While the first French presence in Hôpital, the region that was later to contain Port-au-Prince, was that of the flibustiers, as the region became a real French colony, the colonial administration began to worry about the continual presence of these pirates. While useful in repelling Englishmen intent on encroaching upon French territory, they were relatively independent, unresponsive to orders from the colonial administration, and a potential threat to it. Therefore, in the winter of 1707, Choiseul-Beaupré, the governor of the region, sought to get rid of what he saw as a threat. He insisted upon control of the hospital, but the flibustiers refused, considering this humiliating. They proceeded to close the hospital, rather than cede control of it to the governor, and many of them became habitans (farmers) -- the first long-term European inhabitants in the region.
Though the elimination of the flibustiers as a group from Hôpital reinforced the authority of the colonial administration, it also made the region a more attractive target for the English. In order to protect the area, in 1706 a captain named de Saint-André sailed into the bay just below the hospital, in a ship named Le Prince. It is said that M. de Saint-André named the area Port-au-Prince (meaning "Port of the Le Prince"), although the port and the surrounding region continued to be known as Hôpital (however, the islets in the bay had already been known as les îlets du Prince as early as 1680.)
The English did not trouble the area, and various nobles sought land grants from the French crown in Hôpital; the first noble to control Hôpital was Sieur Joseph Randot. Upon his death in 1737, Sieur Pierre Morel gained control over part of the region, with Gatien Bretton des Chapelles acquiring another portion of it.
By this time, the colonial administration was convinced that a capital needed to be chosen, in order better to control the French portion of Santo-Domingo (Hispaniola). For a time, Petit-Goâve and Léogane vied for this honor, but both were eventually ruled out, for various reasons.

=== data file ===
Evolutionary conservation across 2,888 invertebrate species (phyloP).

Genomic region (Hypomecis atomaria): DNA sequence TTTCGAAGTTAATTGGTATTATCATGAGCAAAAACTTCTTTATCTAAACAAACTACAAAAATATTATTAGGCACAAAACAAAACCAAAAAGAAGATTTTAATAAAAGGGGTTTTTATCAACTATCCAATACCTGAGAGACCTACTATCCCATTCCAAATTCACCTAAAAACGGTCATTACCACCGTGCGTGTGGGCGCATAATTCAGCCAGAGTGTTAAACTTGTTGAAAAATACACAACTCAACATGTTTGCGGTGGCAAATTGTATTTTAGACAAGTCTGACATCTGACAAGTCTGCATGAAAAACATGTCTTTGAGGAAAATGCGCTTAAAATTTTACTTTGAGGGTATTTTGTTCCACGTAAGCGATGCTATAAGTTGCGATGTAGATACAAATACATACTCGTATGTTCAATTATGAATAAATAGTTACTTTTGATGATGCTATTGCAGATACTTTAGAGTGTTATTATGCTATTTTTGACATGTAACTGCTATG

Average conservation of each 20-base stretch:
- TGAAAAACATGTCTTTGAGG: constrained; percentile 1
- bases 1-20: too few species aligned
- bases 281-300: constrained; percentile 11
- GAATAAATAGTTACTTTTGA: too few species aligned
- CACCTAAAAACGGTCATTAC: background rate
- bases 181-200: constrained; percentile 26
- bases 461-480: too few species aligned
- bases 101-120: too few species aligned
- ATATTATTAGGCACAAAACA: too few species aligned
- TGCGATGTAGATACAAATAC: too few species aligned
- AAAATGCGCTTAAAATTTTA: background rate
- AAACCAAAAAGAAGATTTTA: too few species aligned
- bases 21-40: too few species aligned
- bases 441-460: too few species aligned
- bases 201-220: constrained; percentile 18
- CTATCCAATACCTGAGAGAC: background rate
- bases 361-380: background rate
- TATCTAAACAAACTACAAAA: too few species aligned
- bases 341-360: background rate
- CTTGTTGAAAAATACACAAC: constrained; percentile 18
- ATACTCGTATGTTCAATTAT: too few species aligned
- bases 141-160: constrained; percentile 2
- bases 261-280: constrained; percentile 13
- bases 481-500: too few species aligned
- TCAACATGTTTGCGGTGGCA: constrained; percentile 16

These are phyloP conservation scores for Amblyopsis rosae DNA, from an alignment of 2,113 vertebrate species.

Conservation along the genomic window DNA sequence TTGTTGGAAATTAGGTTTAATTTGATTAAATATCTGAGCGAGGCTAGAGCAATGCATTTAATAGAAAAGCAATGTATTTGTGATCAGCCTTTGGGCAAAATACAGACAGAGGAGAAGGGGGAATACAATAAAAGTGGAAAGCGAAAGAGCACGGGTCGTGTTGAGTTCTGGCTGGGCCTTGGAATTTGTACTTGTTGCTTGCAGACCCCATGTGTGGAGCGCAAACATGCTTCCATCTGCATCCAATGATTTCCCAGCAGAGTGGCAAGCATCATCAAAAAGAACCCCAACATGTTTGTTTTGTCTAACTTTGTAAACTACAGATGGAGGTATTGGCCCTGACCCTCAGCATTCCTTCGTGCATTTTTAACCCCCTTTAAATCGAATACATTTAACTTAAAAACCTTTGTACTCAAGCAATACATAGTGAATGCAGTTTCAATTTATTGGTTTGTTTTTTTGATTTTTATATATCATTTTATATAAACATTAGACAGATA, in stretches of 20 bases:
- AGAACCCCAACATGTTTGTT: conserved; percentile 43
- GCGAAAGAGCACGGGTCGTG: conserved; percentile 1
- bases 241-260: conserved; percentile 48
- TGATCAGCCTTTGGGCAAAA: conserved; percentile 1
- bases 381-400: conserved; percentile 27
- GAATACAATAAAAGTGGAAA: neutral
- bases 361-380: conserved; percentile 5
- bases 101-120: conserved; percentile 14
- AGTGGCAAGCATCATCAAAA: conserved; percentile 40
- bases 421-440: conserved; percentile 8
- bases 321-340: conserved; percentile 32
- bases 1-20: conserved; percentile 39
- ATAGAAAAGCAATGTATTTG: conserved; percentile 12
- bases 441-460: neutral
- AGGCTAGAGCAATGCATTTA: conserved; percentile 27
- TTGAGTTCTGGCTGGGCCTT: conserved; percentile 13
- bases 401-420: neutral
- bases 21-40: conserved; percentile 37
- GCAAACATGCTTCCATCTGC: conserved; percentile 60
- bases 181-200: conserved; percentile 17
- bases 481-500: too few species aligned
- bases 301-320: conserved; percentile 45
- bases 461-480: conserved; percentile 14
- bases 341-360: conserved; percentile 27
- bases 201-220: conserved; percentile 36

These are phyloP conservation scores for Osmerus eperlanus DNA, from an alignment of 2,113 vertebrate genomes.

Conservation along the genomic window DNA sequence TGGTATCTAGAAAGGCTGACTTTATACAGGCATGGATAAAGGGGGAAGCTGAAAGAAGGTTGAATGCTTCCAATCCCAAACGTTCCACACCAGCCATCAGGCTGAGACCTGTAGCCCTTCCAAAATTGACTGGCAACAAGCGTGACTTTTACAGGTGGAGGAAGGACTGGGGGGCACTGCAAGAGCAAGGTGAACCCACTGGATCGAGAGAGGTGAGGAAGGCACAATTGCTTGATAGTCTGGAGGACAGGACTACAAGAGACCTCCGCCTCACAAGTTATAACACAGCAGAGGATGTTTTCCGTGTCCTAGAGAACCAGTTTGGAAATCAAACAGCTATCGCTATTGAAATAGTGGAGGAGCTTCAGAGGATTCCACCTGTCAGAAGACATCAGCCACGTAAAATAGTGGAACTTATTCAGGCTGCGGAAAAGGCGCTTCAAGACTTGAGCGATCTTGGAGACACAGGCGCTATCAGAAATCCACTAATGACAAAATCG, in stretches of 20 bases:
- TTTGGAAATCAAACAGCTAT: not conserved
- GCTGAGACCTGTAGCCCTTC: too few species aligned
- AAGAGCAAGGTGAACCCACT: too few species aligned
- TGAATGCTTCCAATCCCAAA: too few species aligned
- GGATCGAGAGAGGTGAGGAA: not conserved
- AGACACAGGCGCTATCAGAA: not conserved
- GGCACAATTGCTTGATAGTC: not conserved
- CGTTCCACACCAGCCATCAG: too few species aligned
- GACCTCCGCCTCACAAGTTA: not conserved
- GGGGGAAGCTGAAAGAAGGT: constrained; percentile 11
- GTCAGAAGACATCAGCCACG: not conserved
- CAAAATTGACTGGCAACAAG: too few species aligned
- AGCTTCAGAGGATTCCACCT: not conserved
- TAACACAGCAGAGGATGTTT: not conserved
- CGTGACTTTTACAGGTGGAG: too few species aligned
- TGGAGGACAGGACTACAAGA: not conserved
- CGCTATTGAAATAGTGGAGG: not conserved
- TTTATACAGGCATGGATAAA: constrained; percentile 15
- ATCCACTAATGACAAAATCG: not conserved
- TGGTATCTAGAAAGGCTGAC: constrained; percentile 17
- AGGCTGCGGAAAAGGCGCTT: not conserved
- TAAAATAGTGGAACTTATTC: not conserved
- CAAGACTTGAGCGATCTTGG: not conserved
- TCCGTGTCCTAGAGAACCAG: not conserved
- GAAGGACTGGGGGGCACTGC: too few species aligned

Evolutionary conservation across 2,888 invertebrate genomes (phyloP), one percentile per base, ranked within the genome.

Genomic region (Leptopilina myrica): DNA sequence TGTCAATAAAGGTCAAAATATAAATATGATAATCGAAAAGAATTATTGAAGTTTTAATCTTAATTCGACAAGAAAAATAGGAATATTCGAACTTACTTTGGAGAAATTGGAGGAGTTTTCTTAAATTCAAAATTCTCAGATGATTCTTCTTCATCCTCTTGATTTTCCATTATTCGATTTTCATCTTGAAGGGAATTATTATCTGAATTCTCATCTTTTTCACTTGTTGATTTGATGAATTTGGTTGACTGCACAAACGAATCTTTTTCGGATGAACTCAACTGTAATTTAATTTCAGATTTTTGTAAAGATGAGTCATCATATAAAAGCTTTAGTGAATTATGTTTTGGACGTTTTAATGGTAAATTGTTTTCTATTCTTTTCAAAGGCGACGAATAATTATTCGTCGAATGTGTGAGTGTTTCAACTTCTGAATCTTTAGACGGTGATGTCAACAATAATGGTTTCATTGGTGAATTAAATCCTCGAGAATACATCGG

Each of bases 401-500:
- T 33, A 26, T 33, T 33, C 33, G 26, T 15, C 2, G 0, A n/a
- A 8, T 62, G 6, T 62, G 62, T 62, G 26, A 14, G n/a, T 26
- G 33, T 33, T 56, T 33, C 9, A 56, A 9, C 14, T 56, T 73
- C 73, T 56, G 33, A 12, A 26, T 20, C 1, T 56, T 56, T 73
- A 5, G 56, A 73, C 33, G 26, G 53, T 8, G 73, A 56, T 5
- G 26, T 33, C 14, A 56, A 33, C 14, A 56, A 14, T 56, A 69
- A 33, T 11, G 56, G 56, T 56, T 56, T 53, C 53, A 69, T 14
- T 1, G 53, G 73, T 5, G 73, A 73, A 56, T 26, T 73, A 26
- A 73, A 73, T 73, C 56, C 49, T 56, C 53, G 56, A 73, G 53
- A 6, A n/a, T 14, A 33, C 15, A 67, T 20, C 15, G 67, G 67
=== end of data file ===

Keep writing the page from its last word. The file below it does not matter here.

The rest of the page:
Colonial mansion in Port-au-Prince, 18th century.
First of all, neither was centrally located. Petit-Goâve's climate was too malarial, and Léogane's topography made it difficult to defend. Thus, in 1749 a new city was built: Port-au-Prince.
In 1770, Port-au-Prince replaced Cap-Français (the modern Cap-Haïtien) as capital of the colony of Saint-Domingue, and in 1804, it became the capital of newly independent Haïti. Before Haïtian independence, it was captured by British troops on June 4, 1794.
French colonial commissioner Étienne Polverel proclaimed the city Port-Républicain on 23 September 1793 "in order that the inhabitants be kept continually in mind of the obligations which the French revolution imposed on them". It was later renamed Port-au-Prince by Jacques I, emperor of Haïti. When Haiti was divided between a kingdom in the north and a republic in the south, Port-au-Prince was the capital of the republic, under the leadership of Alexandre Pétion. Henri Christophe renamed the city Port-aux-Crimes after the assassination of Jacques I at Pont Larnage (now known as Pont-Rouge, and located north of the city.)
Aerial view of earthquake damage in Léogâne, January 2010.
The city of Port-au-Prince, with heavily damaged areas highlighted.
On 12 January 2010, a 7.0 earthquake struck Port-au-Prince, devastating the city. Most of the central historic area of the city was destroyed, including Haiti's prized Cathédrale de Port-au-Prince, the capital building, Legislative Palace (the parliament building), Palace of Justice (Supreme Court building), several ministerial buildings, and at least one hospital. The second floor of the Presidential Palace was thrown into the first floor, and the domes skewed at a severe tilt. The seaport and airport were both damaged, limiting aid shipments. The seaport was severely damaged by the quake and was unable to accept aid shipments for the first week. The airport's control tower was damaged and the US military had to set up a new control center with generators to get the airport prepared for aid flights. Aid has been delivered to Port-au-Prince by numerous nations and voluntary groups as part of a global relief effort. On Wednesday, January 20, 2010, an aftershock rated at a magnitude of 5.9 caused additional damage.
Urban sprawling in Port-au-Prince.
Metropolitan Port-au-Prince is both dense (7.4 times denser than London) and sprawling due to poor urban planning. Modernization is gradually countering this, however. The metropolitan area is subdivided into various districts (communes). There is a ring of districts that radiates out from the commune of Port-au-Prince. Pétionville is an affluent suburban commune located southeast of the city. Delmas is located directly south of the airport and north of the central city, and the rather poor commune of Carrefour is located southwest of the city. Port-au-Prince commune harbors many low-income slums plagued with poverty and violence in which the most notorious, Cité Soleil is situated. However, Cité Soleil has been recently split off from Port-au-Prince proper to form a separate commune. The Champ de Mars area has begun some modern infrastructure development as of recently. The downtown area is the site of several projected modernization efforts in the capital.